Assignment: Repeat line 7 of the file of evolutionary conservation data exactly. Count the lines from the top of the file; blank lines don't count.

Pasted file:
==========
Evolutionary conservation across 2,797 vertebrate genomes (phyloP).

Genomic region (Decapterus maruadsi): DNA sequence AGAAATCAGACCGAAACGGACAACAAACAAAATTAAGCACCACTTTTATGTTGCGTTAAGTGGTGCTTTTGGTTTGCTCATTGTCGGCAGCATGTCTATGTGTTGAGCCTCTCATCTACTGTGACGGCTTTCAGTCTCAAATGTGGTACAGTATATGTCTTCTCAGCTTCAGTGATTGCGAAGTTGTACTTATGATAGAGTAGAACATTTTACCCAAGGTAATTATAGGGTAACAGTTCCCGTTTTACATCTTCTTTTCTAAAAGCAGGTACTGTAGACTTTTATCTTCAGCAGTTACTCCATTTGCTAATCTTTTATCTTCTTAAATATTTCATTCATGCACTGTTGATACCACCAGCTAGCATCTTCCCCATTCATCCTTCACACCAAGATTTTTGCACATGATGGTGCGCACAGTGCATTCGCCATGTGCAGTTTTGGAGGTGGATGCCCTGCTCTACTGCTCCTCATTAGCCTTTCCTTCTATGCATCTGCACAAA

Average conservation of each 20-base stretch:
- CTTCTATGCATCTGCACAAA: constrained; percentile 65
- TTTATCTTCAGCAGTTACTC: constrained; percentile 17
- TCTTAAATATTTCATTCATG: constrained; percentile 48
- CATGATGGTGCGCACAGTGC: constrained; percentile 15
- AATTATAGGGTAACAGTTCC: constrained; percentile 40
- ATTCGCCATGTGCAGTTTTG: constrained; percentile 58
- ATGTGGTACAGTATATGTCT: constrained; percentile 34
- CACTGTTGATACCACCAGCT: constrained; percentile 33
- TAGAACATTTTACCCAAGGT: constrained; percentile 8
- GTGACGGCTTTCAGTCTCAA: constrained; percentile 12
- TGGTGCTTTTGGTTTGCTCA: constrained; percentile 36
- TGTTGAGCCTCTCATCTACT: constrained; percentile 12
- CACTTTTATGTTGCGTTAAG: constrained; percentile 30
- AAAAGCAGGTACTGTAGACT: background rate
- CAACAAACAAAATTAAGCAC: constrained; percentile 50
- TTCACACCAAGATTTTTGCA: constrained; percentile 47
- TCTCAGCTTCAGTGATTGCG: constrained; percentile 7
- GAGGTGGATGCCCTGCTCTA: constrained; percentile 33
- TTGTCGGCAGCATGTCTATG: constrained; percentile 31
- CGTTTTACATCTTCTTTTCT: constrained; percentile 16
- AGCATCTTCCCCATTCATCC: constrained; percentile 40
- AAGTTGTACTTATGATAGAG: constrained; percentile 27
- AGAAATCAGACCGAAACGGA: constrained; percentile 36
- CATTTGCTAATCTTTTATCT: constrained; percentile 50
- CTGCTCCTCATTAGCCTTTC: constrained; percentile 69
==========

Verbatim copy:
- CATGATGGTGCGCACAGTGC: constrained; percentile 15